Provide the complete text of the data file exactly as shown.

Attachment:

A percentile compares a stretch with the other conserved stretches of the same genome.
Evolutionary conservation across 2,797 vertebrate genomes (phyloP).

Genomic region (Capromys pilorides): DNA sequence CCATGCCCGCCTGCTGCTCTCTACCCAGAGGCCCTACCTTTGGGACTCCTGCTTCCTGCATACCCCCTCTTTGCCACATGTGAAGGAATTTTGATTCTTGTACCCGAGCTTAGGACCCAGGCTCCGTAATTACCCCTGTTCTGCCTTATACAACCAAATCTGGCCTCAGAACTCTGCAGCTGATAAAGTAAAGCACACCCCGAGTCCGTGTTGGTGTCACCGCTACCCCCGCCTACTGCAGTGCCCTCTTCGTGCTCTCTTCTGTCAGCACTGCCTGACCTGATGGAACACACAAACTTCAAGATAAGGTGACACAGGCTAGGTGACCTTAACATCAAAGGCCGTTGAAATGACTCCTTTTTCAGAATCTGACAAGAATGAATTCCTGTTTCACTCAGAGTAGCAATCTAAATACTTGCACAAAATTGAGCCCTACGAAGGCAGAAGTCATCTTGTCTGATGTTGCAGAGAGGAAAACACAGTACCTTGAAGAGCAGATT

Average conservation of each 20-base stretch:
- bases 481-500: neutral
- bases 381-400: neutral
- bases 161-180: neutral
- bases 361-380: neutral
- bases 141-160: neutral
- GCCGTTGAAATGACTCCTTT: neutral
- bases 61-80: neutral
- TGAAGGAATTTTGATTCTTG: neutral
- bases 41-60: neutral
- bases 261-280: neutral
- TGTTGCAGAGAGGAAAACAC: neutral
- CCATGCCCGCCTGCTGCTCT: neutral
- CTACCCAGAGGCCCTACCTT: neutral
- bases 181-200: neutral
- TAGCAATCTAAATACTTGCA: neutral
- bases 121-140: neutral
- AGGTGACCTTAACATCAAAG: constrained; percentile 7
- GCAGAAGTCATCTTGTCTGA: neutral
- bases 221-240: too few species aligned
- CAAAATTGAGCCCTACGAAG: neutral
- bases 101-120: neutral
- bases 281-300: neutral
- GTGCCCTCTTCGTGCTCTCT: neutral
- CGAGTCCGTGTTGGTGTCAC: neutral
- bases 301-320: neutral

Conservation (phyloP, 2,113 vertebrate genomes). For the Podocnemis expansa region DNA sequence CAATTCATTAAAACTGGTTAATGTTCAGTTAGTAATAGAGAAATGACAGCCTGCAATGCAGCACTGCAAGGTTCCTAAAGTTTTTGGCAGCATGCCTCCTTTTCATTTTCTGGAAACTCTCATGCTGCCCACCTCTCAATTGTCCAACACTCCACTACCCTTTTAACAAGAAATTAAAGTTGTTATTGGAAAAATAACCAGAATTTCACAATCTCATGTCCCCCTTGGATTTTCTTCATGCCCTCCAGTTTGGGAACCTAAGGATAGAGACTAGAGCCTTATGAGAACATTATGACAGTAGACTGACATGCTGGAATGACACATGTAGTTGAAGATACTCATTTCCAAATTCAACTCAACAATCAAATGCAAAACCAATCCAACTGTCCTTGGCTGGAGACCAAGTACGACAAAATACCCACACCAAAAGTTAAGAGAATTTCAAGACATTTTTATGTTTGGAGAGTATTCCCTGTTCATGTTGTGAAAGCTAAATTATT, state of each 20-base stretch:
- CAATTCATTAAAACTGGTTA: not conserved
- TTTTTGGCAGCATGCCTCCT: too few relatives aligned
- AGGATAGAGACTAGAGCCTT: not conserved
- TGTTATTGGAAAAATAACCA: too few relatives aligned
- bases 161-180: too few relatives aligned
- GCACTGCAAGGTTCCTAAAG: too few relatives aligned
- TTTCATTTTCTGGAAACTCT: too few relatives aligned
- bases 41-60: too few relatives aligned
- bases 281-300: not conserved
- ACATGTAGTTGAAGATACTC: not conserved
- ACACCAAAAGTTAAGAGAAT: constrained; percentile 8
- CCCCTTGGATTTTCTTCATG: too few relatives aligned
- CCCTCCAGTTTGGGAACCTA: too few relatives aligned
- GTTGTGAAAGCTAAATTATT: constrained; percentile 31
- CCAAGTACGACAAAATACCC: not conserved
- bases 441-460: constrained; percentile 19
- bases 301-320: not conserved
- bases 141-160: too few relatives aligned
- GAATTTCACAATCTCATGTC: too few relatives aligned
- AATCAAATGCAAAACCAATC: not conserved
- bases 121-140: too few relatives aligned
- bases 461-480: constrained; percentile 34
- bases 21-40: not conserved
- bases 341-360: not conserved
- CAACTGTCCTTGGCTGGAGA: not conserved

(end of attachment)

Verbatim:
A percentile compares a stretch with the other conserved stretches of the same genome.
Evolutionary conservation across 2,797 vertebrate genomes (phyloP).

Genomic region (Capromys pilorides): DNA sequence CCATGCCCGCCTGCTGCTCTCTACCCAGAGGCCCTACCTTTGGGACTCCTGCTTCCTGCATACCCCCTCTTTGCCACATGTGAAGGAATTTTGATTCTTGTACCCGAGCTTAGGACCCAGGCTCCGTAATTACCCCTGTTCTGCCTTATACAACCAAATCTGGCCTCAGAACTCTGCAGCTGATAAAGTAAAGCACACCCCGAGTCCGTGTTGGTGTCACCGCTACCCCCGCCTACTGCAGTGCCCTCTTCGTGCTCTCTTCTGTCAGCACTGCCTGACCTGATGGAACACACAAACTTCAAGATAAGGTGACACAGGCTAGGTGACCTTAACATCAAAGGCCGTTGAAATGACTCCTTTTTCAGAATCTGACAAGAATGAATTCCTGTTTCACTCAGAGTAGCAATCTAAATACTTGCACAAAATTGAGCCCTACGAAGGCAGAAGTCATCTTGTCTGATGTTGCAGAGAGGAAAACACAGTACCTTGAAGAGCAGATT

Average conservation of each 20-base stretch:
- bases 481-500: neutral
- bases 381-400: neutral
- bases 161-180: neutral
- bases 361-380: neutral
- bases 141-160: neutral
- GCCGTTGAAATGACTCCTTT: neutral
- bases 61-80: neutral
- TGAAGGAATTTTGATTCTTG: neutral
- bases 41-60: neutral
- bases 261-280: neutral
- TGTTGCAGAGAGGAAAACAC: neutral
- CCATGCCCGCCTGCTGCTCT: neutral
- CTACCCAGAGGCCCTACCTT: neutral
- bases 181-200: neutral
- TAGCAATCTAAATACTTGCA: neutral
- bases 121-140: neutral
- AGGTGACCTTAACATCAAAG: constrained; percentile 7
- GCAGAAGTCATCTTGTCTGA: neutral
- bases 221-240: too few species aligned
- CAAAATTGAGCCCTACGAAG: neutral
- bases 101-120: neutral
- bases 281-300: neutral
- GTGCCCTCTTCGTGCTCTCT: neutral
- CGAGTCCGTGTTGGTGTCAC: neutral
- bases 301-320: neutral

Conservation (phyloP, 2,113 vertebrate genomes). For the Podocnemis expansa region DNA sequence CAATTCATTAAAACTGGTTAATGTTCAGTTAGTAATAGAGAAATGACAGCCTGCAATGCAGCACTGCAAGGTTCCTAAAGTTTTTGGCAGCATGCCTCCTTTTCATTTTCTGGAAACTCTCATGCTGCCCACCTCTCAATTGTCCAACACTCCACTACCCTTTTAACAAGAAATTAAAGTTGTTATTGGAAAAATAACCAGAATTTCACAATCTCATGTCCCCCTTGGATTTTCTTCATGCCCTCCAGTTTGGGAACCTAAGGATAGAGACTAGAGCCTTATGAGAACATTATGACAGTAGACTGACATGCTGGAATGACACATGTAGTTGAAGATACTCATTTCCAAATTCAACTCAACAATCAAATGCAAAACCAATCCAACTGTCCTTGGCTGGAGACCAAGTACGACAAAATACCCACACCAAAAGTTAAGAGAATTTCAAGACATTTTTATGTTTGGAGAGTATTCCCTGTTCATGTTGTGAAAGCTAAATTATT, state of each 20-base stretch:
- CAATTCATTAAAACTGGTTA: not conserved
- TTTTTGGCAGCATGCCTCCT: too few relatives aligned
- AGGATAGAGACTAGAGCCTT: not conserved
- TGTTATTGGAAAAATAACCA: too few relatives aligned
- bases 161-180: too few relatives aligned
- GCACTGCAAGGTTCCTAAAG: too few relatives aligned
- TTTCATTTTCTGGAAACTCT: too few relatives aligned
- bases 41-60: too few relatives aligned
- bases 281-300: not conserved
- ACATGTAGTTGAAGATACTC: not conserved
- ACACCAAAAGTTAAGAGAAT: constrained; percentile 8
- CCCCTTGGATTTTCTTCATG: too few relatives aligned
- CCCTCCAGTTTGGGAACCTA: too few relatives aligned
- GTTGTGAAAGCTAAATTATT: constrained; percentile 31
- CCAAGTACGACAAAATACCC: not conserved
- bases 441-460: constrained; percentile 19
- bases 301-320: not conserved
- bases 141-160: too few relatives aligned
- GAATTTCACAATCTCATGTC: too few relatives aligned
- AATCAAATGCAAAACCAATC: not conserved
- bases 121-140: too few relatives aligned
- bases 461-480: constrained; percentile 34
- bases 21-40: not conserved
- bases 341-360: not conserved
- CAACTGTCCTTGGCTGGAGA: not conserved